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The company has been struggling over the past five years. Major setbacks like the Gulf of Mexico disaster and the collapse in the price of oil at the back end of 2014 have kept the share price under the cosh. The oil giant is still suffering from depressed energy prices, and it revealed a 39% drop in profits for the first three months of 2015. As I previously stated, BP is relatively cushioned from weak oil prices as the downstream business offsets the losses incurred at the exploration operation. The price of oil bounced back in early 2015, but it has been drifting lower since the middle of the year which will still be an issue for BP.
The refinery business is suited to lower oil prices, and to tackle weak commodity markets the firm has been cutting back on production levels, reducing the number of staff and asset-stripping. BP sold off a North Sea pipeline for £324 million in April to beef up its cash reserves for legal costs in relation to the Gulf of Mexico accident. The firm has plans to spin-off $2 billion worth of assets within the year.
The oil giant will report its second-quarter figures on 28 July, and dealers are expecting revenue of $54.31 billion and adjusted net income of $1.69 billion. The first-quarter figures easily exceeded estimates, and revenue came in at $54.19 billion, and adjusted net income was $2.57 billion; analysts were anticipating $51.9 billion and $1.2 billion respectively. BP will reveal its full-year numbers in February 2016, and the market is anticipating revenue of $236 billion and adjusted net income of $7.4 billion. These forecasts represent a 33% drop in revenue and a 38% decline in adjusted net income.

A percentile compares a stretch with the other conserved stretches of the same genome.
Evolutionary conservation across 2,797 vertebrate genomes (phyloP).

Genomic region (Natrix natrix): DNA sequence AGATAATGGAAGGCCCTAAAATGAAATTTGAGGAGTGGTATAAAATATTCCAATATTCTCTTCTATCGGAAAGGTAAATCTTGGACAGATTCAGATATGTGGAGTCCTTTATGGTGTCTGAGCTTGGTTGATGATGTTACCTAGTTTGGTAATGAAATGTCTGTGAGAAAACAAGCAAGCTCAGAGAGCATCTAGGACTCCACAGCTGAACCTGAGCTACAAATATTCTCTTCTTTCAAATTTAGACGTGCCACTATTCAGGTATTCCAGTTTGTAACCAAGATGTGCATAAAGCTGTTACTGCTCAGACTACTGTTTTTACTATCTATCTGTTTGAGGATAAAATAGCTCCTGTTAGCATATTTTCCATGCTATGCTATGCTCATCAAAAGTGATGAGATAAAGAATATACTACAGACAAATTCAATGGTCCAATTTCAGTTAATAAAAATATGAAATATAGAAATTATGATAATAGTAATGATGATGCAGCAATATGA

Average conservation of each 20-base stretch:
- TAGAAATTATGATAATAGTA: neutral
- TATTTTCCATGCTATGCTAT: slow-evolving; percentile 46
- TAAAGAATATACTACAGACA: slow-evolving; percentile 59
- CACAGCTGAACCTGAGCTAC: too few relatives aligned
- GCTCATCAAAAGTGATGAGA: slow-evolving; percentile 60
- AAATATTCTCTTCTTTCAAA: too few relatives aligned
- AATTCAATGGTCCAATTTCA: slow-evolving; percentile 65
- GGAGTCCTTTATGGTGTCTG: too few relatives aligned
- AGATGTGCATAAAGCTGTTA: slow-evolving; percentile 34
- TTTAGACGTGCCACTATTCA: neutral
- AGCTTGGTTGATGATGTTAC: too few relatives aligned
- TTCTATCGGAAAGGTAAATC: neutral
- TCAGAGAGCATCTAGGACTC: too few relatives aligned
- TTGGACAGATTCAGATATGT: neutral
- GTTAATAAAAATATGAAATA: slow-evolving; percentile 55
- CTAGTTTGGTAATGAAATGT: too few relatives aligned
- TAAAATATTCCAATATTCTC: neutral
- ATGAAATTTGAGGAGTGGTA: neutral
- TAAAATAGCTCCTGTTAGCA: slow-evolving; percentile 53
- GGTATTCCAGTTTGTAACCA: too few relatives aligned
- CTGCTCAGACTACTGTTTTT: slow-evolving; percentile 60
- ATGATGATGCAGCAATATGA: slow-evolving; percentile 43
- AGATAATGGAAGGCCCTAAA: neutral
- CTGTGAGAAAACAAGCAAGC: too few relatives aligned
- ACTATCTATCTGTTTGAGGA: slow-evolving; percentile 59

Equity analysts are bullish on BP, and out of the 33 ratings, seven are buys, 20 are holds, and six are sells. The average target price is 456p, which is 14% above the current price. Investment banks are very bullish on Royal Dutch Shell, and out of the 18 recommendations, nine are buys, eight are holds and one is a sell. The average target price is £22.63, which is 26% above the current price.
BP’s share price has been trading lower since July 2014, and the bias points to further declines. The initial target will be 365p and if that mark is cleared then 300p will be the next level of support. A move back above 400p will be the resistance at 420p into play, and if that level is breeched the 445p level will be next upside target.